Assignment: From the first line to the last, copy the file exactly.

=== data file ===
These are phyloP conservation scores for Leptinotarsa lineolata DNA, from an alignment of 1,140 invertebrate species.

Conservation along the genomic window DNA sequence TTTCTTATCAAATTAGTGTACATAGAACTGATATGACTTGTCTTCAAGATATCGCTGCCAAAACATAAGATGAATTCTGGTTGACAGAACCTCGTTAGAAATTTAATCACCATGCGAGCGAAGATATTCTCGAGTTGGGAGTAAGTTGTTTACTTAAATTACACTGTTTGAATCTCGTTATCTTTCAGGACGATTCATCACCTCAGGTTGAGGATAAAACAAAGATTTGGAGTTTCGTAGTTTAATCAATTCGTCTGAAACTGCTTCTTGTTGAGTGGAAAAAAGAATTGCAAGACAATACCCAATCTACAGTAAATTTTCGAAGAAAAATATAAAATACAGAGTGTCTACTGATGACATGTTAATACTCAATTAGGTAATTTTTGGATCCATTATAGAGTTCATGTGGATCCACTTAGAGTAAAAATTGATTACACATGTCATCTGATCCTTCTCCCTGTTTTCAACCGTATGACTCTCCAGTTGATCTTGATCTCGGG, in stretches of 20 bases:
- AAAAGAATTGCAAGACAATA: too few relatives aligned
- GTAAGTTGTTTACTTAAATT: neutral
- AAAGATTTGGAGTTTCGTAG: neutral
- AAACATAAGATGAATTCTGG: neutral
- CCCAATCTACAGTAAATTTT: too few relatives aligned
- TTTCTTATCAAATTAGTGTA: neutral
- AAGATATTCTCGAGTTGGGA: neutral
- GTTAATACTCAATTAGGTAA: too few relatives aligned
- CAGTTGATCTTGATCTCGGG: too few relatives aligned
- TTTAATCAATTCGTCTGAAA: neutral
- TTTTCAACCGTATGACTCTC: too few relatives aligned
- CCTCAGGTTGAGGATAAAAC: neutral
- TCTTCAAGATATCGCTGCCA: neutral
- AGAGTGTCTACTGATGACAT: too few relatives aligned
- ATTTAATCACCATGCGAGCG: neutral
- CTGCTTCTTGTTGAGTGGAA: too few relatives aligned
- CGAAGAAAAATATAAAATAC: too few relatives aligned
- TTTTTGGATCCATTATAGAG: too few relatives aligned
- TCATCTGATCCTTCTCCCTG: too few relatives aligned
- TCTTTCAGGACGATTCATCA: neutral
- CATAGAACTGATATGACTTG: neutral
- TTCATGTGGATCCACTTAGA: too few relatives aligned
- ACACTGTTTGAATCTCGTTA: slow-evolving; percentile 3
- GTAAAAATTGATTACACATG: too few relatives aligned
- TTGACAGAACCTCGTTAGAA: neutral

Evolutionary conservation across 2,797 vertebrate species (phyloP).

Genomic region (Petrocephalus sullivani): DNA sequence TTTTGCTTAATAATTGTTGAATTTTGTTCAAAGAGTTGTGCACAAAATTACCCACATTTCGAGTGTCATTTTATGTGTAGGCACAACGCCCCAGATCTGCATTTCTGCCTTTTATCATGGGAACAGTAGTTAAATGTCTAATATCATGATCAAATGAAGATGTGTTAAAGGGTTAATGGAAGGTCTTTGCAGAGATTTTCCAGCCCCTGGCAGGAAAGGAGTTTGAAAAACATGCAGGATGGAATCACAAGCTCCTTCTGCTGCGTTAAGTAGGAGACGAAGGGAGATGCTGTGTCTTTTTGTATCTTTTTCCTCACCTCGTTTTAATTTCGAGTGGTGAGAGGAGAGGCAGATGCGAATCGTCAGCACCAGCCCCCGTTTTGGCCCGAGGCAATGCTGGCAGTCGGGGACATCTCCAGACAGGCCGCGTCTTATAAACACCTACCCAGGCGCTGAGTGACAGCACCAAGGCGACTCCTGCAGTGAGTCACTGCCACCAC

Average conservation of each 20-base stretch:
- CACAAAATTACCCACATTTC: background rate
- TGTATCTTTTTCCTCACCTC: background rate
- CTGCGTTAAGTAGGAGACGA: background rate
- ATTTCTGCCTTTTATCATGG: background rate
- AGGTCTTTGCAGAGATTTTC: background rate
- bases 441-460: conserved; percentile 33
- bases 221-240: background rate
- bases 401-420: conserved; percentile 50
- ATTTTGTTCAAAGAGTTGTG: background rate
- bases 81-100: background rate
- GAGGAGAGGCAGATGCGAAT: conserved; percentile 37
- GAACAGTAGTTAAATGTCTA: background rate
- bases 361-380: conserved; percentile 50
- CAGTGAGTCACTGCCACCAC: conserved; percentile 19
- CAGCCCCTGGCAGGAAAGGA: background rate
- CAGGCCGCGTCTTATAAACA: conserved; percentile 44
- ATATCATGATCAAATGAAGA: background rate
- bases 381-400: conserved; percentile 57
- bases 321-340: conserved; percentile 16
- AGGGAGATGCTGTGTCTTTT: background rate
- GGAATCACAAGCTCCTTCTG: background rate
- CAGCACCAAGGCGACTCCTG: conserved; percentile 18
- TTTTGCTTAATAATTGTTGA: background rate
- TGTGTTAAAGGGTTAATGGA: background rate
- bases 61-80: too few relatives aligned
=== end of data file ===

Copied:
These are phyloP conservation scores for Leptinotarsa lineolata DNA, from an alignment of 1,140 invertebrate species.

Conservation along the genomic window DNA sequence TTTCTTATCAAATTAGTGTACATAGAACTGATATGACTTGTCTTCAAGATATCGCTGCCAAAACATAAGATGAATTCTGGTTGACAGAACCTCGTTAGAAATTTAATCACCATGCGAGCGAAGATATTCTCGAGTTGGGAGTAAGTTGTTTACTTAAATTACACTGTTTGAATCTCGTTATCTTTCAGGACGATTCATCACCTCAGGTTGAGGATAAAACAAAGATTTGGAGTTTCGTAGTTTAATCAATTCGTCTGAAACTGCTTCTTGTTGAGTGGAAAAAAGAATTGCAAGACAATACCCAATCTACAGTAAATTTTCGAAGAAAAATATAAAATACAGAGTGTCTACTGATGACATGTTAATACTCAATTAGGTAATTTTTGGATCCATTATAGAGTTCATGTGGATCCACTTAGAGTAAAAATTGATTACACATGTCATCTGATCCTTCTCCCTGTTTTCAACCGTATGACTCTCCAGTTGATCTTGATCTCGGG, in stretches of 20 bases:
- AAAAGAATTGCAAGACAATA: too few relatives aligned
- GTAAGTTGTTTACTTAAATT: neutral
- AAAGATTTGGAGTTTCGTAG: neutral
- AAACATAAGATGAATTCTGG: neutral
- CCCAATCTACAGTAAATTTT: too few relatives aligned
- TTTCTTATCAAATTAGTGTA: neutral
- AAGATATTCTCGAGTTGGGA: neutral
- GTTAATACTCAATTAGGTAA: too few relatives aligned
- CAGTTGATCTTGATCTCGGG: too few relatives aligned
- TTTAATCAATTCGTCTGAAA: neutral
- TTTTCAACCGTATGACTCTC: too few relatives aligned
- CCTCAGGTTGAGGATAAAAC: neutral
- TCTTCAAGATATCGCTGCCA: neutral
- AGAGTGTCTACTGATGACAT: too few relatives aligned
- ATTTAATCACCATGCGAGCG: neutral
- CTGCTTCTTGTTGAGTGGAA: too few relatives aligned
- CGAAGAAAAATATAAAATAC: too few relatives aligned
- TTTTTGGATCCATTATAGAG: too few relatives aligned
- TCATCTGATCCTTCTCCCTG: too few relatives aligned
- TCTTTCAGGACGATTCATCA: neutral
- CATAGAACTGATATGACTTG: neutral
- TTCATGTGGATCCACTTAGA: too few relatives aligned
- ACACTGTTTGAATCTCGTTA: slow-evolving; percentile 3
- GTAAAAATTGATTACACATG: too few relatives aligned
- TTGACAGAACCTCGTTAGAA: neutral

Evolutionary conservation across 2,797 vertebrate species (phyloP).

Genomic region (Petrocephalus sullivani): DNA sequence TTTTGCTTAATAATTGTTGAATTTTGTTCAAAGAGTTGTGCACAAAATTACCCACATTTCGAGTGTCATTTTATGTGTAGGCACAACGCCCCAGATCTGCATTTCTGCCTTTTATCATGGGAACAGTAGTTAAATGTCTAATATCATGATCAAATGAAGATGTGTTAAAGGGTTAATGGAAGGTCTTTGCAGAGATTTTCCAGCCCCTGGCAGGAAAGGAGTTTGAAAAACATGCAGGATGGAATCACAAGCTCCTTCTGCTGCGTTAAGTAGGAGACGAAGGGAGATGCTGTGTCTTTTTGTATCTTTTTCCTCACCTCGTTTTAATTTCGAGTGGTGAGAGGAGAGGCAGATGCGAATCGTCAGCACCAGCCCCCGTTTTGGCCCGAGGCAATGCTGGCAGTCGGGGACATCTCCAGACAGGCCGCGTCTTATAAACACCTACCCAGGCGCTGAGTGACAGCACCAAGGCGACTCCTGCAGTGAGTCACTGCCACCAC

Average conservation of each 20-base stretch:
- CACAAAATTACCCACATTTC: background rate
- TGTATCTTTTTCCTCACCTC: background rate
- CTGCGTTAAGTAGGAGACGA: background rate
- ATTTCTGCCTTTTATCATGG: background rate
- AGGTCTTTGCAGAGATTTTC: background rate
- bases 441-460: conserved; percentile 33
- bases 221-240: background rate
- bases 401-420: conserved; percentile 50
- ATTTTGTTCAAAGAGTTGTG: background rate
- bases 81-100: background rate
- GAGGAGAGGCAGATGCGAAT: conserved; percentile 37
- GAACAGTAGTTAAATGTCTA: background rate
- bases 361-380: conserved; percentile 50
- CAGTGAGTCACTGCCACCAC: conserved; percentile 19
- CAGCCCCTGGCAGGAAAGGA: background rate
- CAGGCCGCGTCTTATAAACA: conserved; percentile 44
- ATATCATGATCAAATGAAGA: background rate
- bases 381-400: conserved; percentile 57
- bases 321-340: conserved; percentile 16
- AGGGAGATGCTGTGTCTTTT: background rate
- GGAATCACAAGCTCCTTCTG: background rate
- CAGCACCAAGGCGACTCCTG: conserved; percentile 18
- TTTTGCTTAATAATTGTTGA: background rate
- TGTGTTAAAGGGTTAATGGA: background rate
- bases 61-80: too few relatives aligned